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Re:Etchings of Violence: PARTITION VOICES AND MEMORIES FROM AMRITSAR

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  • B.S Goraya
    ... There is a very good book on organised riots called Contesting The Nation, it gives very graphic accounts of the BJP politics especially in Utter
    Message 1 of 1 , Jan 1, 2006
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      --- RAVISINGH@... wrote:

      There is a very good book on organised riots called
      Contesting The Nation, it gives very graphic
      accounts of the BJP politics especially in Utter
      Pardes.Its simple as BJP followers throwing a cows
      head into a Hindu Temple just before any elections
      and it usually ends in hundreds dead and BJP
      winning.
      This is followed by many parties including the
      Congress Party.

      The Arya Samaj was very active in religious
      conversions of the Sikhs after the fall of the Sikh
      Kingdom.It was in the interest of the right wing
      Hindu organisations to cause hatred between the
      Sikhs and the Muslims so that the whole of Panjab
      doesnt slip away from India.

      I have been around different parts of Pakistan and
      all i got was a very respectful and warm
      welcome.There are many elders in Pakistan who fondly
      remember their villages.houses and friends in Panjab
      with great joy and become very emotional with the
      sadness of the partition.

      -----Original Message-----
      From: HiTMaN9497@...
      To: sikh_news_discussion@yahoogroups.com
      Subject: Etchings of Violence: PARTITION VOICES AND MEMORIES FROM
      AMRITSAR

      [December 29, 2005]

      Etchings of Violence
      (India Today Via Thomson Dialog NewsEdge)EPICENTRE
      OF VIOLENCE: PARTITION VOICES AND MEMORIES FROM
      AMRITSAR

      Edited by Ian Talbot and Darshan Singh Tatla

      Permanent Black

      Price: Rs 595

      Pages: 234

      Many modern scholars argue that communal riots can
      only continue when government fails. Ian Talbot and
      Darshan Singh Tatla's collection of interviews with
      refugees from East Punjab at Partition supports this
      view. As Talbot puts it in his introduction, "None
      of this (violence) could have continued... without
      the connivance of officials, policemen and soldiers.
      Many of the attacks in both sides of Punjab were
      carried out with military precision."

      Without any editorial comment, save a short
      introduction, the interviews are presented as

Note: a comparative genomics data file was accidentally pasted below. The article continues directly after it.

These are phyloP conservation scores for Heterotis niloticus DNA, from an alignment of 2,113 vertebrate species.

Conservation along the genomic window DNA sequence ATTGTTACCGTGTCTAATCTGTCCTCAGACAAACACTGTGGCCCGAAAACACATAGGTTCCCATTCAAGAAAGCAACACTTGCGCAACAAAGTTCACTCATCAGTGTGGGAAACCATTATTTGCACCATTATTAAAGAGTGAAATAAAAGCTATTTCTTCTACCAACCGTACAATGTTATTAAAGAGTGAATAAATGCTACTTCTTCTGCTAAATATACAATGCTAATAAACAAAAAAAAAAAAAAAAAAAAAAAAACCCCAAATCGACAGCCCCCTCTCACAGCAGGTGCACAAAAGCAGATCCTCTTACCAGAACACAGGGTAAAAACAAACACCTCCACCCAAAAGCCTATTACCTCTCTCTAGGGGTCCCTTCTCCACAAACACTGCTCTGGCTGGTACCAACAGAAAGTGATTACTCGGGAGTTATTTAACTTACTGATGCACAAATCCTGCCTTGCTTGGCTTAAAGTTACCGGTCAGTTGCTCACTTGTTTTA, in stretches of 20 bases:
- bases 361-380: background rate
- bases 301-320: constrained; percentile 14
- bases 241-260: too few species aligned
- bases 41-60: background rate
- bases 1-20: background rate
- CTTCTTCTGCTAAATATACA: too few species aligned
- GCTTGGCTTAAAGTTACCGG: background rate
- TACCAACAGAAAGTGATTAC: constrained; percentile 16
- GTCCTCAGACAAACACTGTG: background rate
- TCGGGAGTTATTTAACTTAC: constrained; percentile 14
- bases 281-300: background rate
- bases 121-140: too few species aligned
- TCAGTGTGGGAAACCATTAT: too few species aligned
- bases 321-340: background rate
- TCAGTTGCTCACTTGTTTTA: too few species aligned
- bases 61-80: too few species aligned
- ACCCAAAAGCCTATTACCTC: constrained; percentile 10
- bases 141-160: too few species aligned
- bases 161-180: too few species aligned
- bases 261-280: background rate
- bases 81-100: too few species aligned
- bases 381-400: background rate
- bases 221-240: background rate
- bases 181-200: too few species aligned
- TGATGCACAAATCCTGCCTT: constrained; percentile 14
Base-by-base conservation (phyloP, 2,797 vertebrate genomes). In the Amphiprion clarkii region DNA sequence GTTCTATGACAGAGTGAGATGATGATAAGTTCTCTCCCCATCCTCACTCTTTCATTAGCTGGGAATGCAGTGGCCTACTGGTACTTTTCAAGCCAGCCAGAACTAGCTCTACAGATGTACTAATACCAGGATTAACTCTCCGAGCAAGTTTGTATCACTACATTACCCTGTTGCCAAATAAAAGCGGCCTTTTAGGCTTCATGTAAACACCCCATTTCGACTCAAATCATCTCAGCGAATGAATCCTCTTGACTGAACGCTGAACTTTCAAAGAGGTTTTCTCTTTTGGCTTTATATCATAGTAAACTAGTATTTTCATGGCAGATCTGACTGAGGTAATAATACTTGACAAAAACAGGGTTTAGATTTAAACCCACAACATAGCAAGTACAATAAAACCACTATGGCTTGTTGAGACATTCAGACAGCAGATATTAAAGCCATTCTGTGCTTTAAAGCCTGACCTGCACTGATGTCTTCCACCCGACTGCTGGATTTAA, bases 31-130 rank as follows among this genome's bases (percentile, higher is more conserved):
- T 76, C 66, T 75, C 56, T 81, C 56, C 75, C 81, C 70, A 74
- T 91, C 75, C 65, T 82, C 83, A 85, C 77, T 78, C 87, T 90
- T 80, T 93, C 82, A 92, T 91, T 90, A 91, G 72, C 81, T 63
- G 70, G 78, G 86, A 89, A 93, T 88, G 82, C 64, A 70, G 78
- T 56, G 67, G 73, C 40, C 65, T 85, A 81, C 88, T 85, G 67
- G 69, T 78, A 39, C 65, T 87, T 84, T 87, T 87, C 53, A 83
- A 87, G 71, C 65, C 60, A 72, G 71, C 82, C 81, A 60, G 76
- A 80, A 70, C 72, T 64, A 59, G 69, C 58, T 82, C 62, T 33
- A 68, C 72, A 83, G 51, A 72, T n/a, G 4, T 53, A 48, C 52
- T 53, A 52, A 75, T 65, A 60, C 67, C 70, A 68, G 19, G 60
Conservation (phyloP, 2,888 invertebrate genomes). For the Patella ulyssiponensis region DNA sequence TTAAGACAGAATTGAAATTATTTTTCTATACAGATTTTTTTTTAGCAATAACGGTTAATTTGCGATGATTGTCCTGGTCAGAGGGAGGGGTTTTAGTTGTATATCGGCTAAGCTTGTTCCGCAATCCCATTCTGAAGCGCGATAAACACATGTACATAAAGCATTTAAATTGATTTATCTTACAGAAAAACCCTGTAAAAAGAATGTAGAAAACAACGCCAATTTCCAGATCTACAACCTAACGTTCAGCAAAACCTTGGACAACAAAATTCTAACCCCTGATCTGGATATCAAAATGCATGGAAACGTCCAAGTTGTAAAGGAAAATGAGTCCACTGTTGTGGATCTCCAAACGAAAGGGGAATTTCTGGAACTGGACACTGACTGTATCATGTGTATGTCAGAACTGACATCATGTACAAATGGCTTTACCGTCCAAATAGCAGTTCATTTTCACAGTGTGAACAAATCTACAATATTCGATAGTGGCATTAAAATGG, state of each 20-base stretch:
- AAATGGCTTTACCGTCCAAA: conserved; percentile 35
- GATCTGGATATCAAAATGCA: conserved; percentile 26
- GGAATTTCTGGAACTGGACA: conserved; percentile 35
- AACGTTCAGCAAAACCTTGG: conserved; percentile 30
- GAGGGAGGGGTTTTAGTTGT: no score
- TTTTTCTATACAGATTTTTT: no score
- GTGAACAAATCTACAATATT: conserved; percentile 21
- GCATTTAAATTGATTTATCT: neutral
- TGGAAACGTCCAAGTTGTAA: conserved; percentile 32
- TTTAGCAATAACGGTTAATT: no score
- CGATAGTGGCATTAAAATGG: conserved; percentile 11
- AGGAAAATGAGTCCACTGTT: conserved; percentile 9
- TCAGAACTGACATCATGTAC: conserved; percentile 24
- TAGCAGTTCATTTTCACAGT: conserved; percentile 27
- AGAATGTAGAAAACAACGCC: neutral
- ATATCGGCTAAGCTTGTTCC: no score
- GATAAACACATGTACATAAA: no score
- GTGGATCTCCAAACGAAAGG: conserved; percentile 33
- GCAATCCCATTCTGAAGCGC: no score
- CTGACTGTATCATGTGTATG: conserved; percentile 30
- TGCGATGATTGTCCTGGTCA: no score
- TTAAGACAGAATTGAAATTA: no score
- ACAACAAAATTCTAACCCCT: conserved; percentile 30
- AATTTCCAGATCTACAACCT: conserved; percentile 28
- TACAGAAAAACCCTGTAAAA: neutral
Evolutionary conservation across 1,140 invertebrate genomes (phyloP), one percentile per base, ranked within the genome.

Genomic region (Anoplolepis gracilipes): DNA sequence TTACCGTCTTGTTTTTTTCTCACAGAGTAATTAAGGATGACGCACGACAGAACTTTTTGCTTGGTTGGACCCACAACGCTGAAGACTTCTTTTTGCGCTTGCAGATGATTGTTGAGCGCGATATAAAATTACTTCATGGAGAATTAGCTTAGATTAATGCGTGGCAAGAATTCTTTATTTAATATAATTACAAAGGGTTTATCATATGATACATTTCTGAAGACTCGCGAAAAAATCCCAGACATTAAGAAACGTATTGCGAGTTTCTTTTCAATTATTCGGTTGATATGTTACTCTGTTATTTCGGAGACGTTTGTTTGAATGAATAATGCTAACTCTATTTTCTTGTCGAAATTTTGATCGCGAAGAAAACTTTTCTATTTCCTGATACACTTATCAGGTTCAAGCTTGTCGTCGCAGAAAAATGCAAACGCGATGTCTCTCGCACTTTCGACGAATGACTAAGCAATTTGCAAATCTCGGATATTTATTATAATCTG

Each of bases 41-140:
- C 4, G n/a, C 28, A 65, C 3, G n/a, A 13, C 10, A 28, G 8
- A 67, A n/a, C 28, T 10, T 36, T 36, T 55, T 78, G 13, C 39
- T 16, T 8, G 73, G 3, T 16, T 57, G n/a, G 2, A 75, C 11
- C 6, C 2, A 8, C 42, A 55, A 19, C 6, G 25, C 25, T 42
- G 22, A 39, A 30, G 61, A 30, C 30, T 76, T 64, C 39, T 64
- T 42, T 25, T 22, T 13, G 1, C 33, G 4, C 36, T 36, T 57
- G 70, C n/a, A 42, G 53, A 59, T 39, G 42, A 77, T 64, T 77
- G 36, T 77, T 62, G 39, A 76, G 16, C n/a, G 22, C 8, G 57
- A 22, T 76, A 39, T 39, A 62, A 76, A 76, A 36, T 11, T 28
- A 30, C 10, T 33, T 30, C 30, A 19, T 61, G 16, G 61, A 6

straight transcriptions translated largely from
      Punjabi. All of the interviewees were what Talbot
      calls "acute refugees" who eventually settled in
      Amritsar, an epicentre of Partition violence and a
      place of transit for tens of thousands of displaced
      people. In the city itself on the eve of Partition,
      Muslims made up 49 per cent of the population, most
      of them artisans. By 1951 they were 0.52 per cent.

      The interviewees, mainly Sikhs from varied economic
      and educational backgrounds, reveal the resilience
      of the refugees and how little they relied on
      government assistance to support themselves.
      Voluntary organisations and gurdwaras came forward
      spontaneously to help feed and clothe them. One
      figure, Bijli Pahalwan, is mentioned more than once.
      A leading Hindu transporter of the city, he arranged
      free transport and truckloads of men to defend the
      Golden Temple in case of attack.

      Each interviewee describes his or her relations with
      Muslims before independence. More often than not
      these relations were close. Sardar Aridaman Singh
      Dhillon's grandfather protected Muslims in his area
      and ensured they crossed safely to Pakistan,
      motivated by the principles of Sikhism. Dhillon sees
      the original roots of the divisions in Punjab in the
      aggressive attitude of the Arya Samaj to other
      religions and its expression in the Punjabi press
      published from Lahore. He is one of the few to
      mention the press. For many during Partition local
      news seemed to come through word of mouth, much of
      it rumour. Dhillon also assesses the damaging role
      the British and the local Congress party played,
      while many of the other interviewees blame Partition
      more generally on politicians.

      Inexplicably only four of the respondents in this
      collection are women, although those who are
      included have valuable experiences to relate. One
      helped to recover Muslim women abducted by Sikh and
      Hindu men and take them to Pakistan. One of the
      women escaped back to India at great personal risk
      and others objected violently to being taken away.
      Another interviewee tells how her brother intended
      to kill her so that she wouldn't be raped if their
      column of carts were attacked by Muslims, but that
      other refugees dissuaded him. Three of the
      interviewees were under 10 years old at
      independence, perhaps too young to have been
      included. This is, however, a small complaint.

      Nearly 60 years have passed since 1947 and the
      chances to hear the voices of witnesses to Partition
      are dwindling just as the importance of oral
      accounts of historical events has been widely
      recognised. In this context this serious and
      scholarly volume is to be warmly welcomed.

      http://www.tmcnet.com/usubmit/2005/dec/1245921.htm
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